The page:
As with physical health, employees’ mental health continues to gain as a business concern, as organizations crunch the numbers and realize the workplace costs. Depression has become the second-leading cause of disability, next to heart disease. In addition to better intervention, employers are looking at job-related causes. As are governments: psychological harassment will be outlawed in Quebec as of June (Oct. 6, article #2757) and Alberta has made changes to the Occupational Health and Safety Code to require a response plan to workplace violence (posted online Nov. 14, article #2825). And in the wake of a coroner’s investigation into a 2002 workplace shooting in Kamloops, the British Columbia government brought in violence prevention programs that would mandate, among other things, annual performance reviews (posted online Sept. 3, article #2700).
The year saw significant changes to workers’ compensation regimes in a number of jurisdictions. Two provinces, Nova Scotia and Alberta, have followed Manitoba in awarding compensation to firefighters who develop cancer (May 19, article #2530). Research has shown firefighters are more likely to develop cancers of the brain, bladder and kidney. Labour leaders have argued that workers in other occupations where there are known associations with various cancers deserve similar protections.
And in Nova Scotia, a compensation cap for chronic pain was struck down by the Supreme Court of Canada as discriminatory (Nov. 3, article #2803). Legal experts say the principles used by the Supreme Court to expand the rights of workers to claim benefits in Nova Scotia, could be used in other jurisdictions to similarly challenge limits on compensation benefits for other injuries and illnesses, including chronic stress.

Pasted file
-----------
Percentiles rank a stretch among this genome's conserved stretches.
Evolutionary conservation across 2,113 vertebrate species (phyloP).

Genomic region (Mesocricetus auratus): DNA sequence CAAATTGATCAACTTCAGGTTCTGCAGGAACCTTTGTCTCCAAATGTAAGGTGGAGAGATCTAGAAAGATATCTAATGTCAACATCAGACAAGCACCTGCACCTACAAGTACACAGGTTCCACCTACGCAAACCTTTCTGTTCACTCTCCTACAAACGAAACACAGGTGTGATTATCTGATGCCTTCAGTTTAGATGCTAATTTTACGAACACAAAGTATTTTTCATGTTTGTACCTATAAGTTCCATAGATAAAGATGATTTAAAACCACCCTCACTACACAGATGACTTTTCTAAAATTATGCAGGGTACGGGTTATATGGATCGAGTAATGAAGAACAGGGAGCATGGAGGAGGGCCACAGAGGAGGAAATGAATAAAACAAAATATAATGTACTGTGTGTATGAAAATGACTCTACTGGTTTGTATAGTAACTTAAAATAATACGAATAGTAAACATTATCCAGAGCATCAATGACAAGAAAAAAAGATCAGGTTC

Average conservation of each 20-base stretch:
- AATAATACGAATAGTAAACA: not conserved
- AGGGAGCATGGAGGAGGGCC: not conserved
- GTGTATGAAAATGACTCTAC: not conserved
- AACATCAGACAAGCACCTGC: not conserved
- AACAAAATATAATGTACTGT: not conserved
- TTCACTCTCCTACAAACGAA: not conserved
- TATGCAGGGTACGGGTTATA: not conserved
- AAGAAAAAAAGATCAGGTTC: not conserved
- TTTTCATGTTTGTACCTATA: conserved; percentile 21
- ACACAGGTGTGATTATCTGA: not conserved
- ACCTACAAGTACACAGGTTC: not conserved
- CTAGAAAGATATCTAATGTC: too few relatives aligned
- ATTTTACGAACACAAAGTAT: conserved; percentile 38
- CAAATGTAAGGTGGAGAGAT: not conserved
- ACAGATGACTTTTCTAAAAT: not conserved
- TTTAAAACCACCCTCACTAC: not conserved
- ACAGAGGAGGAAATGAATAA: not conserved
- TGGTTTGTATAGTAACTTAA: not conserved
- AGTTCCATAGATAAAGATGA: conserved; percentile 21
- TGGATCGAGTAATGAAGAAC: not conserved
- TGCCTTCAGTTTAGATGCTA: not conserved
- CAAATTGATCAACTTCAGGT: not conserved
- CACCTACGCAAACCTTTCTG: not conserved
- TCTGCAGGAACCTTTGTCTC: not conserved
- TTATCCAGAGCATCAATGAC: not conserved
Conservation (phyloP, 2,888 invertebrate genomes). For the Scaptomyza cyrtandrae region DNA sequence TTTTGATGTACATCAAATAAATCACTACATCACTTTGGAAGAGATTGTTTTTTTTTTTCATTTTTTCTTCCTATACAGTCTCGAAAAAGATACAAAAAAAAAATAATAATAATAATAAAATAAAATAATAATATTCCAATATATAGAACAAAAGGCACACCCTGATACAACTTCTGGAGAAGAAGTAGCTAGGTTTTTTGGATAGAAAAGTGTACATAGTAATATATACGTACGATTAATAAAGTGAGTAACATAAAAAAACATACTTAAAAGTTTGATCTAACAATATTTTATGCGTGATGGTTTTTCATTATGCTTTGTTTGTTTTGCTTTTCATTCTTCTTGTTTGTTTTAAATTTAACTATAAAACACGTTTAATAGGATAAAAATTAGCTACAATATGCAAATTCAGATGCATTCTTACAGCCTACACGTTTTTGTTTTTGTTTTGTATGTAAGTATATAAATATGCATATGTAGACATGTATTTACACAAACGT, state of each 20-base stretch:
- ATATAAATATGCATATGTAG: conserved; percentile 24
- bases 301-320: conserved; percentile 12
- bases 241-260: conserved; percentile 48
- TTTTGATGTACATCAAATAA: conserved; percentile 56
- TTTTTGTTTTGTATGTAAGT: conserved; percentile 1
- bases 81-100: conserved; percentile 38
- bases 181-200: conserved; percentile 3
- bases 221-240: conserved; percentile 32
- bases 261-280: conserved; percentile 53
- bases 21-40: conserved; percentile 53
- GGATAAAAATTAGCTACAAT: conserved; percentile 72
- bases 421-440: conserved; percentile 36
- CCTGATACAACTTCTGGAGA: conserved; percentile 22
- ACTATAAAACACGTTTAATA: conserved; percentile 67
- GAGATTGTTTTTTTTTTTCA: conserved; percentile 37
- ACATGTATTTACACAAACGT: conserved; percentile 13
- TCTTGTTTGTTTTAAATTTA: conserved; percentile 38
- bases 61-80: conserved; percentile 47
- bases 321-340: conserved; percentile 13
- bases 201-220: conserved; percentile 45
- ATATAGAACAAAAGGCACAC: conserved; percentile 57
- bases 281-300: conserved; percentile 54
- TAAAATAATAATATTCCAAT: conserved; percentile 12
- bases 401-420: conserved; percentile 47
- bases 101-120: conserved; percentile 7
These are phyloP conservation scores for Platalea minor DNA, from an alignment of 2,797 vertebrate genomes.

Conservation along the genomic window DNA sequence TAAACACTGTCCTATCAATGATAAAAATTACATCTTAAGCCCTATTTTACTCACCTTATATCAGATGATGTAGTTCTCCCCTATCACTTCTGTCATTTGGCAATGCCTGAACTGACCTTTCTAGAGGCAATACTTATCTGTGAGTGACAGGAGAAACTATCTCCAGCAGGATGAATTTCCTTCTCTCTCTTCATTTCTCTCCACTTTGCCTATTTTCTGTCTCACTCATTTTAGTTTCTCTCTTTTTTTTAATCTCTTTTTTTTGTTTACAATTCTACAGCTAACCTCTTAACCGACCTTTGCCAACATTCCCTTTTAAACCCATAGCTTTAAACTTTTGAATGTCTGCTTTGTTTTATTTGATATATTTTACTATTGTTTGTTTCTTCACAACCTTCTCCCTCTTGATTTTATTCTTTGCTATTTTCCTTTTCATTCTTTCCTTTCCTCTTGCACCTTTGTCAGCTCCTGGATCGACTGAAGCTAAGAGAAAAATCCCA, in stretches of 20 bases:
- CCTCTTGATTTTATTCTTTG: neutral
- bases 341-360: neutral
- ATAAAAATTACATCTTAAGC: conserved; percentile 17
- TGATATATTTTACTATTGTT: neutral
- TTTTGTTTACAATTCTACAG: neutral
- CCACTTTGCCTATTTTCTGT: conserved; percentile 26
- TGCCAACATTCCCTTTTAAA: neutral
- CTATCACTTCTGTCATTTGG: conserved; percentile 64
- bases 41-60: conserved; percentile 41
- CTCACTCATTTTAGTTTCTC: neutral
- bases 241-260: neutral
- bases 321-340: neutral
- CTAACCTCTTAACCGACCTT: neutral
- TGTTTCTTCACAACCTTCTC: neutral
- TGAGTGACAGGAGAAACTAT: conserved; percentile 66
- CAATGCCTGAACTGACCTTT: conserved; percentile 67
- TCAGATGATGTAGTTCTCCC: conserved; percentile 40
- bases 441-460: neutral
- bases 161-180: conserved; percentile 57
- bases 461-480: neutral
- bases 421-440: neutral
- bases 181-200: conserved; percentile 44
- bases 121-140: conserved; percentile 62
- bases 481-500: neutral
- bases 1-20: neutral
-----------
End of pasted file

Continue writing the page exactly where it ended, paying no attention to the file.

National standards for CHRP
This was the year Canada finally got a national professional HR designation, the Certified Human Resources Professional, the CHRP.
The Canadian Council of Human Resources Associations (CCHRA), which represents more than 22,000 human resource professionals across Canada, had been working toward the creation of national standards for the designation for almost 10 years. By March all of CCHRA’s member associations had begun to transition to the new standards (posted online Feb. 6, article #2322).
Though HR association executives hailed the national CHRP as a major step forward for the profession, there were rumblings of discontent about changes to CHRP requirements, emanating mainly from Ontario.
First in February, members of the Human Resources Professionals Association of Ontario (HRPAO) voted to make a university degree a requirement for the designation by 2011. With the change almost certain to mean fewer HR students for their institutions, colleges vigorously protested the change, charging it was bad news for the profession. Gerard Mercer, dean of the school of business at Oakville-based Sheridan College, called the change academic elitism. “They’re saying an arts degree in dance is better than a three-year diploma in HR,” he said. College representatives called for a degree or equivalent combination of education and experience so that college graduates would still be entitled to the designation (April 7, article #2449).